Follicular Thyroid Cancer
Approximately 1 in 10 people with a thyroid cancer diagnosis have follicular thyroid cancer. More often than not, follicular thyroid cancer is diagnosed by chance, during an exam or evaluation for another purpose. This is because most follicular thyroid cancer patients don’t experience symptoms during the condition’s early stages. Sometimes, a patient may experience symptoms that lead to diagnostic testing – a lump in the neck being the most common. More serious symptoms such as vocal changes or difficulty swallowing may occur, but these would typically be indicative of later-stage cancer and call for immediate attention. Occasionally patients present when follicular thyroid cancer spread to other parts of the body.
How is a follicular thyroid cancer diagnosis made?
There are several types of tests that may be used for diagnosing thyroid cancer prior to establishing its specific type. In addition to physical examination, some of these tests include:
- Ultrasound imaging
- Computed tomography (CT) scan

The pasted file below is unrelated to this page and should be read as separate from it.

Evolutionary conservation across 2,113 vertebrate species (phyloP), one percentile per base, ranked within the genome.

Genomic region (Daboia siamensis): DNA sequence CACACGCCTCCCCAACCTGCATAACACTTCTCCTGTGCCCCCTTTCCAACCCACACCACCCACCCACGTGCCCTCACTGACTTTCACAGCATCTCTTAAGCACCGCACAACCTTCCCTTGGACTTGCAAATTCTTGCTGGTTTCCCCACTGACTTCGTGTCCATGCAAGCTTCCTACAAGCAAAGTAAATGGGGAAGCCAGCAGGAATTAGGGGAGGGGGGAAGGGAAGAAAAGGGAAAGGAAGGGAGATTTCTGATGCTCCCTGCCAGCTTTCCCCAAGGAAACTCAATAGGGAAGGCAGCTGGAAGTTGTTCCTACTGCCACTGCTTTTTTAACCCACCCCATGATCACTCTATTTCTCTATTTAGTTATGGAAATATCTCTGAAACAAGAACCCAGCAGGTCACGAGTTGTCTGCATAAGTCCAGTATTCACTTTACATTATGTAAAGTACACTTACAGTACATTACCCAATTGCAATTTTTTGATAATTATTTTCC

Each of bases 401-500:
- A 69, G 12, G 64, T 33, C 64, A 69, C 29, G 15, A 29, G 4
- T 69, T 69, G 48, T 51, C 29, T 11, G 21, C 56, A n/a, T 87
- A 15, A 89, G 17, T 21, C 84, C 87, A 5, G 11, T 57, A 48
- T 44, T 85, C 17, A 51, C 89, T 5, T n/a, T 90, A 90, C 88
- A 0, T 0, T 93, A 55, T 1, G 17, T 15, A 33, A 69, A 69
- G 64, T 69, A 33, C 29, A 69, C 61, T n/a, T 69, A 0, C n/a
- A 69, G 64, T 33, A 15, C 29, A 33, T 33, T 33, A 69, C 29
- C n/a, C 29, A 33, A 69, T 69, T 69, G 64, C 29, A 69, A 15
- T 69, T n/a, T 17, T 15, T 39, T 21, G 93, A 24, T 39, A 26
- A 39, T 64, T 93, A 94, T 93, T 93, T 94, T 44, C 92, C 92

- Magnetic resonance imaging (MRI) scan
- Fine needle aspiration biopsy
Surgical removal of the cancerous tumor
When any of the above-mentioned tests suggest that cancer is present, surgery typically follows. In order to make an accurate diagnosis of follicular thyroid cancer, the thyroid mass must be removed. That’s because follicular thyroid cancer is considered a “well-differentiated” cancer, which means that its cells look similar to normal, healthy cells.
Follicular thyroid cancer diagnosis at Moffitt Cancer Center
Moffitt’s Thyroid Clinic provides a streamlined evaluation process at our clinic, allowing for earlier treatment and a higher quality of life.
To learn more about the diagnosis of follicular thyroid cancer or your next steps after receiving a diagnosis, contact us at 1-888-663-3488 or complete our new patient registration form online. A referral is not needed to consult with oncologists specializing in thyroid cancer at Moffitt.